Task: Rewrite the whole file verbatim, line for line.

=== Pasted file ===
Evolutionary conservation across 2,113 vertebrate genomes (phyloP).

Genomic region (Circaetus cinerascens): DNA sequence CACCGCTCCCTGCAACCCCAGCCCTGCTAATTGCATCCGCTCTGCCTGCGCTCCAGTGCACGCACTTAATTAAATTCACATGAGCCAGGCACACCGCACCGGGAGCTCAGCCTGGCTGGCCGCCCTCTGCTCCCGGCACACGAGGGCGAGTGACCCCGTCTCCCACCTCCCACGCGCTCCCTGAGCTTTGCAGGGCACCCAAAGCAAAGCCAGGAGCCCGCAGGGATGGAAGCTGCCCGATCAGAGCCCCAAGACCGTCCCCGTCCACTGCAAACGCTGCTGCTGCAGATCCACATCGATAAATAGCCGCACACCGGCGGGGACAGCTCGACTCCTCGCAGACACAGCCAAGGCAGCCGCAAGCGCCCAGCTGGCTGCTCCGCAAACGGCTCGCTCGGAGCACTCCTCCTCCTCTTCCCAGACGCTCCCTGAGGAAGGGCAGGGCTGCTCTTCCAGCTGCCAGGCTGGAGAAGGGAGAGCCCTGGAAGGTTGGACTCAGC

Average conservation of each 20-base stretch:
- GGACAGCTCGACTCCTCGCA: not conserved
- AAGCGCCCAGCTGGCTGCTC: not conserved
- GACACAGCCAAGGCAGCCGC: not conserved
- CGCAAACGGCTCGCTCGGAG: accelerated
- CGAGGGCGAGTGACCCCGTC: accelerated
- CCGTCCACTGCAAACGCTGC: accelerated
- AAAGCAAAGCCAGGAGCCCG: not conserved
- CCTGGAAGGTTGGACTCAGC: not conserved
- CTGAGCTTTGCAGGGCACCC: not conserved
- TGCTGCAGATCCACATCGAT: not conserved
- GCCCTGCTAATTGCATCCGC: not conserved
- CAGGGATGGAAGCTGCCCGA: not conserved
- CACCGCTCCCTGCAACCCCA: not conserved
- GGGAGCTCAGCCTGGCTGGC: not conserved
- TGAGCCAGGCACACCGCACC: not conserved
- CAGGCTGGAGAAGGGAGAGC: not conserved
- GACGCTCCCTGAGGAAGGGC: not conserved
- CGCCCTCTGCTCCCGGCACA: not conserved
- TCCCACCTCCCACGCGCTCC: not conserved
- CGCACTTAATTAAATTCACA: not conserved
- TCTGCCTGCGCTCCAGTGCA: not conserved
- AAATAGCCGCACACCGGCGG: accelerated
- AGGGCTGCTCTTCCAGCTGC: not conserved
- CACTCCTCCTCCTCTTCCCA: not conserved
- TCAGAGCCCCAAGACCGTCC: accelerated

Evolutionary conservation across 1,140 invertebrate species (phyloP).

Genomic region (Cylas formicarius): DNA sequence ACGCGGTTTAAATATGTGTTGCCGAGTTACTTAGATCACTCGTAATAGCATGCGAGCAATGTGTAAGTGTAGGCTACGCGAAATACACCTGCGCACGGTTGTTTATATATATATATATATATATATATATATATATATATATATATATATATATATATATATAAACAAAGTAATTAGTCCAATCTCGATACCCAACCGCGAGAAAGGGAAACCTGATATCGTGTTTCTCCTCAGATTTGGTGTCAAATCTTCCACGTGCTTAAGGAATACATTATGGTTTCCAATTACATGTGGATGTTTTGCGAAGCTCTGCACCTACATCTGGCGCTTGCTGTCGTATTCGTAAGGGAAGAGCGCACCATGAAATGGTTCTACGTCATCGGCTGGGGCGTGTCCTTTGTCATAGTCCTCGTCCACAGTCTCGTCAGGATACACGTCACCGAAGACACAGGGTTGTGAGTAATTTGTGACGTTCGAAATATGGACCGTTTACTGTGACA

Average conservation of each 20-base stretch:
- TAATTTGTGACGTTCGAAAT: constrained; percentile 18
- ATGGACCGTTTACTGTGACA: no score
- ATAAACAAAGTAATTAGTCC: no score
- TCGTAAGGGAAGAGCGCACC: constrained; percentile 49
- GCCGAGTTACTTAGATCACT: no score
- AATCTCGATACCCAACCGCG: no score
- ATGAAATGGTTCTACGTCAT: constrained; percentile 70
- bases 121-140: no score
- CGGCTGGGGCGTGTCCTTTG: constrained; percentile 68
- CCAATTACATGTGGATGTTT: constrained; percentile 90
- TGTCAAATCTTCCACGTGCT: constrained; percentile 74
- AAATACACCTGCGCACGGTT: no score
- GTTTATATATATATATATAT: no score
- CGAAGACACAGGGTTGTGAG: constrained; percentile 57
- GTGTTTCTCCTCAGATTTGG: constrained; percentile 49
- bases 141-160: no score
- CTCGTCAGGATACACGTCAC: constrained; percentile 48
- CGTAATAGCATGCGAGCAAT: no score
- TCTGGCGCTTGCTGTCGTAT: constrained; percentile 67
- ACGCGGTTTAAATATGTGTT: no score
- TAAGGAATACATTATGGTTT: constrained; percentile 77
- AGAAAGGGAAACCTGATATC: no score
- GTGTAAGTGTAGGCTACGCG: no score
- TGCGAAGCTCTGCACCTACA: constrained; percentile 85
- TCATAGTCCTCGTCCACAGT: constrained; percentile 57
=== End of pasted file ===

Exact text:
Evolutionary conservation across 2,113 vertebrate genomes (phyloP).

Genomic region (Circaetus cinerascens): DNA sequence CACCGCTCCCTGCAACCCCAGCCCTGCTAATTGCATCCGCTCTGCCTGCGCTCCAGTGCACGCACTTAATTAAATTCACATGAGCCAGGCACACCGCACCGGGAGCTCAGCCTGGCTGGCCGCCCTCTGCTCCCGGCACACGAGGGCGAGTGACCCCGTCTCCCACCTCCCACGCGCTCCCTGAGCTTTGCAGGGCACCCAAAGCAAAGCCAGGAGCCCGCAGGGATGGAAGCTGCCCGATCAGAGCCCCAAGACCGTCCCCGTCCACTGCAAACGCTGCTGCTGCAGATCCACATCGATAAATAGCCGCACACCGGCGGGGACAGCTCGACTCCTCGCAGACACAGCCAAGGCAGCCGCAAGCGCCCAGCTGGCTGCTCCGCAAACGGCTCGCTCGGAGCACTCCTCCTCCTCTTCCCAGACGCTCCCTGAGGAAGGGCAGGGCTGCTCTTCCAGCTGCCAGGCTGGAGAAGGGAGAGCCCTGGAAGGTTGGACTCAGC

Average conservation of each 20-base stretch:
- GGACAGCTCGACTCCTCGCA: not conserved
- AAGCGCCCAGCTGGCTGCTC: not conserved
- GACACAGCCAAGGCAGCCGC: not conserved
- CGCAAACGGCTCGCTCGGAG: accelerated
- CGAGGGCGAGTGACCCCGTC: accelerated
- CCGTCCACTGCAAACGCTGC: accelerated
- AAAGCAAAGCCAGGAGCCCG: not conserved
- CCTGGAAGGTTGGACTCAGC: not conserved
- CTGAGCTTTGCAGGGCACCC: not conserved
- TGCTGCAGATCCACATCGAT: not conserved
- GCCCTGCTAATTGCATCCGC: not conserved
- CAGGGATGGAAGCTGCCCGA: not conserved
- CACCGCTCCCTGCAACCCCA: not conserved
- GGGAGCTCAGCCTGGCTGGC: not conserved
- TGAGCCAGGCACACCGCACC: not conserved
- CAGGCTGGAGAAGGGAGAGC: not conserved
- GACGCTCCCTGAGGAAGGGC: not conserved
- CGCCCTCTGCTCCCGGCACA: not conserved
- TCCCACCTCCCACGCGCTCC: not conserved
- CGCACTTAATTAAATTCACA: not conserved
- TCTGCCTGCGCTCCAGTGCA: not conserved
- AAATAGCCGCACACCGGCGG: accelerated
- AGGGCTGCTCTTCCAGCTGC: not conserved
- CACTCCTCCTCCTCTTCCCA: not conserved
- TCAGAGCCCCAAGACCGTCC: accelerated

Evolutionary conservation across 1,140 invertebrate species (phyloP).

Genomic region (Cylas formicarius): DNA sequence ACGCGGTTTAAATATGTGTTGCCGAGTTACTTAGATCACTCGTAATAGCATGCGAGCAATGTGTAAGTGTAGGCTACGCGAAATACACCTGCGCACGGTTGTTTATATATATATATATATATATATATATATATATATATATATATATATATATATATATATAAACAAAGTAATTAGTCCAATCTCGATACCCAACCGCGAGAAAGGGAAACCTGATATCGTGTTTCTCCTCAGATTTGGTGTCAAATCTTCCACGTGCTTAAGGAATACATTATGGTTTCCAATTACATGTGGATGTTTTGCGAAGCTCTGCACCTACATCTGGCGCTTGCTGTCGTATTCGTAAGGGAAGAGCGCACCATGAAATGGTTCTACGTCATCGGCTGGGGCGTGTCCTTTGTCATAGTCCTCGTCCACAGTCTCGTCAGGATACACGTCACCGAAGACACAGGGTTGTGAGTAATTTGTGACGTTCGAAATATGGACCGTTTACTGTGACA

Average conservation of each 20-base stretch:
- TAATTTGTGACGTTCGAAAT: constrained; percentile 18
- ATGGACCGTTTACTGTGACA: no score
- ATAAACAAAGTAATTAGTCC: no score
- TCGTAAGGGAAGAGCGCACC: constrained; percentile 49
- GCCGAGTTACTTAGATCACT: no score
- AATCTCGATACCCAACCGCG: no score
- ATGAAATGGTTCTACGTCAT: constrained; percentile 70
- bases 121-140: no score
- CGGCTGGGGCGTGTCCTTTG: constrained; percentile 68
- CCAATTACATGTGGATGTTT: constrained; percentile 90
- TGTCAAATCTTCCACGTGCT: constrained; percentile 74
- AAATACACCTGCGCACGGTT: no score
- GTTTATATATATATATATAT: no score
- CGAAGACACAGGGTTGTGAG: constrained; percentile 57
- GTGTTTCTCCTCAGATTTGG: constrained; percentile 49
- bases 141-160: no score
- CTCGTCAGGATACACGTCAC: constrained; percentile 48
- CGTAATAGCATGCGAGCAAT: no score
- TCTGGCGCTTGCTGTCGTAT: constrained; percentile 67
- ACGCGGTTTAAATATGTGTT: no score
- TAAGGAATACATTATGGTTT: constrained; percentile 77
- AGAAAGGGAAACCTGATATC: no score
- GTGTAAGTGTAGGCTACGCG: no score
- TGCGAAGCTCTGCACCTACA: constrained; percentile 85
- TCATAGTCCTCGTCCACAGT: constrained; percentile 57